Rangers' scoring depth vs. Canadiens' shutdown players: Under Julien, the defense pairing of Shea Weber with Andrei Markov and the forward line of Tomas Plekanec, Brendan Gallagher and Byron consistently was used against the opposing team's top lines. The problem the Rangers present is that they make it difficult for opposing teams to identify what the top line is. New York coach Alain Vigneault spreads his offense across three balanced lines, and whoever doesn't have to face Montreal's top shutdown unit should have an easier time producing.
Rangers' lack of depth on defense: As deep as they are up front, the Rangers defense represents their biggest question mark heading into the playoffs. After Ryan McDonagh, it gets very thin with a combination of Dan Girardi, Marc Staal, Nick Holden, Brendan Smith, Kevin Klein and rookie Brady Skjei filling out the top six. The Canadiens have a clear advantage in this area, and that could be what makes the difference in the goaltending showdown.
The Kreider factor: Canadiens fans definitely have not forgotten what happened to Price in 2014. There is no doubt Kreider will be a target of the Bell Centre crowd throughout the series, and the fact that Kreider's 28 goals led the Rangers this season should accentuate his villain role on the road.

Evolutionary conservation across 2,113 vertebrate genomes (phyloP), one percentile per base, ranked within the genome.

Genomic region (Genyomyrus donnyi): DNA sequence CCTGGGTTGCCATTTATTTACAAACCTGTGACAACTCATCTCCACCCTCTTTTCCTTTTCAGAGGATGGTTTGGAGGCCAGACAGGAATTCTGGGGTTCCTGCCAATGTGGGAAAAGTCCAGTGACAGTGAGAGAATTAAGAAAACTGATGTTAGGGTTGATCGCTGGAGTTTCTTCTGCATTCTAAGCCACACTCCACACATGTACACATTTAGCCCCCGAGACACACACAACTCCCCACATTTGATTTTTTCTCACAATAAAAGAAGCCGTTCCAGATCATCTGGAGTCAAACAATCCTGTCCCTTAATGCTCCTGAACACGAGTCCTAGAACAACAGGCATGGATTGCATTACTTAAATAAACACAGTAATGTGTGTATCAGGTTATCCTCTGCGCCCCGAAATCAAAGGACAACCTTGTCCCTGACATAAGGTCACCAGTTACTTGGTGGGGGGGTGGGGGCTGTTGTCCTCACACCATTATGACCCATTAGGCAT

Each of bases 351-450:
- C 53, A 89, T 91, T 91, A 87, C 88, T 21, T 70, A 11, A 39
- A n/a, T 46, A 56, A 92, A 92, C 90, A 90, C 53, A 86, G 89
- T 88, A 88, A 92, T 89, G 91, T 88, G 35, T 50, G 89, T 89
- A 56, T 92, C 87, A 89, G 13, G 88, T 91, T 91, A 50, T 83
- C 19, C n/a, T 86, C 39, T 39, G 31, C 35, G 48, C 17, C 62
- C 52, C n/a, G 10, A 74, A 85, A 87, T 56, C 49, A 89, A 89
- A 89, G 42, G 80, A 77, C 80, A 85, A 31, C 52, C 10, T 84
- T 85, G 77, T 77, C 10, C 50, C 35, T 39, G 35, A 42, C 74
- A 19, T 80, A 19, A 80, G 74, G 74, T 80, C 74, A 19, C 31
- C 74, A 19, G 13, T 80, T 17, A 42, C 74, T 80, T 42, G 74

Video: PHI@NYR: Kreider's clever redirect beats Stolarz
By the numbers
4: The Canadiens' NHL rank in goals-against and the Rangers' rank in goals-for this season. Something will have to give. Montreal is a stingy team no longer solely relying on Price to prevent goals. Under Julien, the Canadiens allowed half a goal fewer per game than they had under Therrien, so the Rangers will need to work hard to maintain their high scoring ways.
11: The number of times the Canadiens trailed entering the third period and won, the highest total in the League. However, the Rangers were tied for second in the NHL in third-period goals scored (101), so perhaps they are equipped to counter the Canadiens' ability to come back late.